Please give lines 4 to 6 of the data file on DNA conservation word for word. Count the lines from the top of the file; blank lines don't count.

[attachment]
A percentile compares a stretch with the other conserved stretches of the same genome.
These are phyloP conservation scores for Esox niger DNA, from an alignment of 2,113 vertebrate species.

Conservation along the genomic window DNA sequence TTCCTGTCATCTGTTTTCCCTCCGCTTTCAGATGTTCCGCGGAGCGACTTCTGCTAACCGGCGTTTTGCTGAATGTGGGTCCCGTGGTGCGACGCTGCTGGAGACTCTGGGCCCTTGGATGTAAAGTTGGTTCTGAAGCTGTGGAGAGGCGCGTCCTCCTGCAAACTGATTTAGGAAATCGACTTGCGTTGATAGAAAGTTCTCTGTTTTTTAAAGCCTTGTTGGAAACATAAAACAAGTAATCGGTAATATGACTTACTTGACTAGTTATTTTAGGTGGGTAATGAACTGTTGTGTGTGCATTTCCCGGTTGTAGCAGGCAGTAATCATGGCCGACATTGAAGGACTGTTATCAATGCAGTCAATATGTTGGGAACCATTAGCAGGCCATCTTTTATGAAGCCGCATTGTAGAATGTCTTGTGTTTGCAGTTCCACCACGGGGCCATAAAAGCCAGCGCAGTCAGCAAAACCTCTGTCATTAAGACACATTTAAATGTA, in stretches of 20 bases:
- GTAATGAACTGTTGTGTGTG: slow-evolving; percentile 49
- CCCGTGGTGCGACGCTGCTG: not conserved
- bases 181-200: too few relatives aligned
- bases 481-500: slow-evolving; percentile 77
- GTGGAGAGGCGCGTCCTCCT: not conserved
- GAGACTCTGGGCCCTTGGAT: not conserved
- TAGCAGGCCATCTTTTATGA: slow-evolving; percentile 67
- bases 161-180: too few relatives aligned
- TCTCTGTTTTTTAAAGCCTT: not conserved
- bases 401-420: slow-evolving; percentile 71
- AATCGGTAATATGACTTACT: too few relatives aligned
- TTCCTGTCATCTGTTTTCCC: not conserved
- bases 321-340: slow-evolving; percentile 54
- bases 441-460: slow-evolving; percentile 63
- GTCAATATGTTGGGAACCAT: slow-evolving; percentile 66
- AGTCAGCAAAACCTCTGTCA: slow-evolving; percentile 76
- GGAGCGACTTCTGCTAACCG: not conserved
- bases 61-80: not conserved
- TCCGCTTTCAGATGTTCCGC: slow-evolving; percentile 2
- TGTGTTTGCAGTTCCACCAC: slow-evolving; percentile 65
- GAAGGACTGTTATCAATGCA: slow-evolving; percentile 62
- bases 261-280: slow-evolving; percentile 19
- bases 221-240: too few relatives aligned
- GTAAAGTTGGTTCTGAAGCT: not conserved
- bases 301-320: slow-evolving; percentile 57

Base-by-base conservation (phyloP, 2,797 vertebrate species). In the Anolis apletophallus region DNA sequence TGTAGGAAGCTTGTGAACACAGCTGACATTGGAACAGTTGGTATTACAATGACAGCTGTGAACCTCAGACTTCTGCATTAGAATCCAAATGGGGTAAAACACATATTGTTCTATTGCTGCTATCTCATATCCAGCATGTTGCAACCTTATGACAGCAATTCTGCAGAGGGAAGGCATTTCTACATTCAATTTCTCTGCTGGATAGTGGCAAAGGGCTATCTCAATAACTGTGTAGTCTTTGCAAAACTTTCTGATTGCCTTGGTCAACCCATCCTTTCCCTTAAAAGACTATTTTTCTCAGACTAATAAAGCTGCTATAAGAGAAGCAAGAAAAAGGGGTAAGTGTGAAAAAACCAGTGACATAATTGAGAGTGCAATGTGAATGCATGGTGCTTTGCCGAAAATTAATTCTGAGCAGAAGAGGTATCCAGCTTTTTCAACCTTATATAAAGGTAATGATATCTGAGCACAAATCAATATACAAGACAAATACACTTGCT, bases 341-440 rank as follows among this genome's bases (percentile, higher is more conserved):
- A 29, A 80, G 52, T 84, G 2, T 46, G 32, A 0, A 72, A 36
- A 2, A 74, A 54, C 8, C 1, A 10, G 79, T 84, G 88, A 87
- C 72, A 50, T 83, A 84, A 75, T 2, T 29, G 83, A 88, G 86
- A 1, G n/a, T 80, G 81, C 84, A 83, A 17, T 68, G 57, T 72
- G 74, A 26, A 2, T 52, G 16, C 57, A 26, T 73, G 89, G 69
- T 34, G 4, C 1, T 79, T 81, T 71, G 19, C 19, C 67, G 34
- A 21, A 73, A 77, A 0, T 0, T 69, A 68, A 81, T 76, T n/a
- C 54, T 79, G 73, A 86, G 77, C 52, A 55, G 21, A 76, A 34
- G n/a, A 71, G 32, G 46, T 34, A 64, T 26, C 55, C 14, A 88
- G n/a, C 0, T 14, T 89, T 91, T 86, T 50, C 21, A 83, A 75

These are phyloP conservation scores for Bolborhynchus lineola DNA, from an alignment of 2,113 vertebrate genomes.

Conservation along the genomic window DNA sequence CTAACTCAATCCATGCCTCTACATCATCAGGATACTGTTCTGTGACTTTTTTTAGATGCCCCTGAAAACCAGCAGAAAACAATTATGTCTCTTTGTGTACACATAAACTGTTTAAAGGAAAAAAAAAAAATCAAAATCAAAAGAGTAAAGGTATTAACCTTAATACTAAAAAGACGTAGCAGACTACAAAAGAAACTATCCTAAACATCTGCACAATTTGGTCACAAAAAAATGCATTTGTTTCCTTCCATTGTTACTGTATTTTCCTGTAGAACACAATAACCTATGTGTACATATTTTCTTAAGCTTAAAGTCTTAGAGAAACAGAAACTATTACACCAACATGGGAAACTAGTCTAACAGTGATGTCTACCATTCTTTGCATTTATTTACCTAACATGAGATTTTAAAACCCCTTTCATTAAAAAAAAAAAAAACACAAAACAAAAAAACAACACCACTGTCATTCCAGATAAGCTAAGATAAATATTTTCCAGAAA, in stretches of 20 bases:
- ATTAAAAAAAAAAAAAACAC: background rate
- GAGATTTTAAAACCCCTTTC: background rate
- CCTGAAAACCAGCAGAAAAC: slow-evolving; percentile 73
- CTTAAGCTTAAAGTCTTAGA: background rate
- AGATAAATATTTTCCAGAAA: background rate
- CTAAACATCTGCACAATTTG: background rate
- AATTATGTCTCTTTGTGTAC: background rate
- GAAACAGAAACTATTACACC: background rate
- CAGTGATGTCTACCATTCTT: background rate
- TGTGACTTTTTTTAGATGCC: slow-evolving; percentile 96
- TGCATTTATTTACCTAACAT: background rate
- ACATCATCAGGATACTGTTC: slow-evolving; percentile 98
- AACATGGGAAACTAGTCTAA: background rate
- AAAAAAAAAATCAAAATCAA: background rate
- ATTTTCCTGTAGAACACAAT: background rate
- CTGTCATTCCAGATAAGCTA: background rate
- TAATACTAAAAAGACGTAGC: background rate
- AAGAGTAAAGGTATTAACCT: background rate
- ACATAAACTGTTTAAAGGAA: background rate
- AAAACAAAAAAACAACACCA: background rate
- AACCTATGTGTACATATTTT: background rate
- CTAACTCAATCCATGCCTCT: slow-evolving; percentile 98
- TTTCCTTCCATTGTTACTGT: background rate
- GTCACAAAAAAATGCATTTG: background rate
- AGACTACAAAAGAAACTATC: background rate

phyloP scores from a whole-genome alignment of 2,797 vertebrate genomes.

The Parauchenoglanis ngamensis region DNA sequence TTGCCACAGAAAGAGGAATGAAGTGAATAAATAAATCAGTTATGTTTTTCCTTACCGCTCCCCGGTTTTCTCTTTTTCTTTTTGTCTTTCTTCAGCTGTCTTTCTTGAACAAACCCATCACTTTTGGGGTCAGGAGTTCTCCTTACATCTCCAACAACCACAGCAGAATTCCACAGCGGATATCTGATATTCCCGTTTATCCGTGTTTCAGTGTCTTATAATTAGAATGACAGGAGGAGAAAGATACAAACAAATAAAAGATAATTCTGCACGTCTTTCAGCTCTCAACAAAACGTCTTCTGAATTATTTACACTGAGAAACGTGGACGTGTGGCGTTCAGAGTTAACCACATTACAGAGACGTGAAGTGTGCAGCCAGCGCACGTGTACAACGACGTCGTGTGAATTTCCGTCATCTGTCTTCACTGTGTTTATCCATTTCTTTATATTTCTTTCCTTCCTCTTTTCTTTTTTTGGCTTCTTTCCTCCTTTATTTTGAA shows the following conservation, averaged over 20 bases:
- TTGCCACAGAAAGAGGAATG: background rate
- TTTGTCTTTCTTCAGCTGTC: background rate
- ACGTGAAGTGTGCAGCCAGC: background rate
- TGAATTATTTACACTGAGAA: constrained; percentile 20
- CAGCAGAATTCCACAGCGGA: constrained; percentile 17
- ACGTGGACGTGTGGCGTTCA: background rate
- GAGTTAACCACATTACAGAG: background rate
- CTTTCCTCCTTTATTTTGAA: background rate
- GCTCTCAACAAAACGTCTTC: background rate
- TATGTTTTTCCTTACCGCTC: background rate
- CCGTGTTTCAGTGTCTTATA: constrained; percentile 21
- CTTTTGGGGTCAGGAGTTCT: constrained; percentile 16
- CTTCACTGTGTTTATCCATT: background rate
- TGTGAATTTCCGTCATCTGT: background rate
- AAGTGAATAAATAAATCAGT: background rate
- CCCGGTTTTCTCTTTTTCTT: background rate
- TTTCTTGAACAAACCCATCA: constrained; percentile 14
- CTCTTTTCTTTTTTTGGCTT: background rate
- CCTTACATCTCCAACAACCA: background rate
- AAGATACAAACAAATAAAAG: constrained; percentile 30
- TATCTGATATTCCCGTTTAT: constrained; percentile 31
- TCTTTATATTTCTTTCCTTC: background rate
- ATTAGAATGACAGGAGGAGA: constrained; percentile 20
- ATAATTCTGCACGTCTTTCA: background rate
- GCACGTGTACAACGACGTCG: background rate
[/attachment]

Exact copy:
- GTAATGAACTGTTGTGTGTG: slow-evolving; percentile 49
- CCCGTGGTGCGACGCTGCTG: not conserved
- bases 181-200: too few relatives aligned